For the record, while members of her family respect Pie’s high-wire act of forgiveness, it isn’t a sentiment that a number of them support.

But, her older brother Erwin Herrera puts Pie’s bold move in enlightening perspective, “That’s how she comes to terms [with her own grief].”

When the actress finally came face-to-face with Michael, it was easy to see the difficulty of pulling off her “ultimate act of kindness.”

With her son, tennis ace Antonio Tria, in tow, Pie went to the New Bilibid Prison armed only with prayers (she recited the Rosary during the long drive to Muntinlupa) and an intense yearning for closure.

Even harder to see was when Pie finally met Michael, who plucked up the courage to ask for forgiveness. “Kinuha mo mommy ko (You took my mom away from me),” Pie told him as she sobbed quietly.

“Diyos…,” she later adds in between tears, as if explaining to the broken man in front of her how she has managed to find solace in forgiveness.

By doing so, Pie has demonstrated how she has found healing through her faith.

How did Cherry Pie feel after her cathartic meeting with her mother’s killer?

Cherry Pie Picache (right) with a portrait of her mom, Zenaida Sison

“I for one always say, ‘God, ikaw na ang bahala’ (I leave it up to you). This is one moment in my life where I can undoubtedly say, He did take over! It can never be as real as when I was with our offender,” the actress told us last Monday. “Catharsis—yes, that’s one, although I realized it isn’t done yet.

“On the contrary, the real work has just begun. Because I also realized that it’s harder for him than it is for me. Imagine, ’pag bumalik ka sa katinuan mo and all that is good in you, gusto mong magkaroon ng amnesia for all the bad things you’ve done. That’s what I saw in Michael.”

Asked if she still supports restorative justice, she said, “Yes, my belief in it will continue—and it’s stronger than ever. More than prison welfare,  I’ll focus now on restorative justice.”

Pie’s advocacy is getting a boost from the overwhelming and touching reactions the docu is getting. She explained, “Families and individuals who are victims of violent crimes are sending their stories on how they were inspired by it. Or the way it makes them rethink their position about the contentious issue. Isn’t that amazing?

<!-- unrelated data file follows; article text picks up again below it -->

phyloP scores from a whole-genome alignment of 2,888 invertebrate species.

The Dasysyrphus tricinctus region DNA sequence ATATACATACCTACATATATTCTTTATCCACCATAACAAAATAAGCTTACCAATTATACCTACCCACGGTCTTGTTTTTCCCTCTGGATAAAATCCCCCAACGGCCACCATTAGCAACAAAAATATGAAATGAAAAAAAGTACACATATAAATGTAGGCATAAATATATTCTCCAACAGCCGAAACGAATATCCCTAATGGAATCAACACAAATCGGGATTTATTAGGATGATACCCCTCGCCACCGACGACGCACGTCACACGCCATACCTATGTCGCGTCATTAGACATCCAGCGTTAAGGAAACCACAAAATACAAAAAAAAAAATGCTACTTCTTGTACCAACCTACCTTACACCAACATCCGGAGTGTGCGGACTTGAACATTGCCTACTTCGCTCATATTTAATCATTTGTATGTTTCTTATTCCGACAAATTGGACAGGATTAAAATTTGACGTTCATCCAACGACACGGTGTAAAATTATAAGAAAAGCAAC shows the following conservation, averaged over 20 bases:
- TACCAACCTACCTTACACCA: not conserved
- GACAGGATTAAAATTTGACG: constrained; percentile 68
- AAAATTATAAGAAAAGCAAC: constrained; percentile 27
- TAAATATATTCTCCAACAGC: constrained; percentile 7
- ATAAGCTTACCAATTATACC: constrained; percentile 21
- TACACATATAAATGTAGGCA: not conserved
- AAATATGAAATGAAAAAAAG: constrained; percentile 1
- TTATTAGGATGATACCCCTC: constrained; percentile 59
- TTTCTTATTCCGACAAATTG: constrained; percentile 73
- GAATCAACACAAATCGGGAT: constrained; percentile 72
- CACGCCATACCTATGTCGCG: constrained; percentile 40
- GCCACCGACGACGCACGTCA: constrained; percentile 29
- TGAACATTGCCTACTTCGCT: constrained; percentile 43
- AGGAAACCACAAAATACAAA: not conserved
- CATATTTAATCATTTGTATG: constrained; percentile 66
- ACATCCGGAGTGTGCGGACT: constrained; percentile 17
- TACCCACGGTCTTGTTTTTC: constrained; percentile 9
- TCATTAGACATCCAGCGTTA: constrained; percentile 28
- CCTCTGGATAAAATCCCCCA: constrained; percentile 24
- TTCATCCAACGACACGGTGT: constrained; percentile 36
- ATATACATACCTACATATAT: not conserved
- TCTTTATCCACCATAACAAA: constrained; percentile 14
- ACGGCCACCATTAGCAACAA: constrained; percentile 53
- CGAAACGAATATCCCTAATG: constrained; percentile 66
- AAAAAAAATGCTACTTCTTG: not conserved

“I said this at the premiere: After watching the docu, I only hope and pray that we can be reminded of the radical love we were all blessed with from the start. If at least one more person can be reminded of love, compassion and kindness … to care for other human beings and to act on it … and to boost our respect for the gift of life, then it’s all worth it, by God’s grace.”

Restorative justice is most effective when it focuses on repairing harm that has resulted from crime. You can’t find long-term solutions for it by excluding its perpetrators in the equation.

“Radical Love” is as much a heartbreaker as it is an eye-opener for everybody who believes in the presence of a Higher Being. Pie’s enlightened decision is a tough act to follow, especially for people who are finding it increasingly harder to live or thrive in a world inhabited by unrepentant sinners.

But the kind of “radical love” espoused by the actress shows there’s more to our faith than we can  fathom. It clearly underscores God’s special love and concern not only for the righteous, but also for the salvation of those who need Him the most.

Catch replays of “Radical Love” on July 14, 7 p.m. on dzMM TeleRadyo and July 15, 7 p.m. on ANC. It’s also being streamed on iWant.ph.

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TAGS: Cherry Pie Picache, forgiveness, Radical Love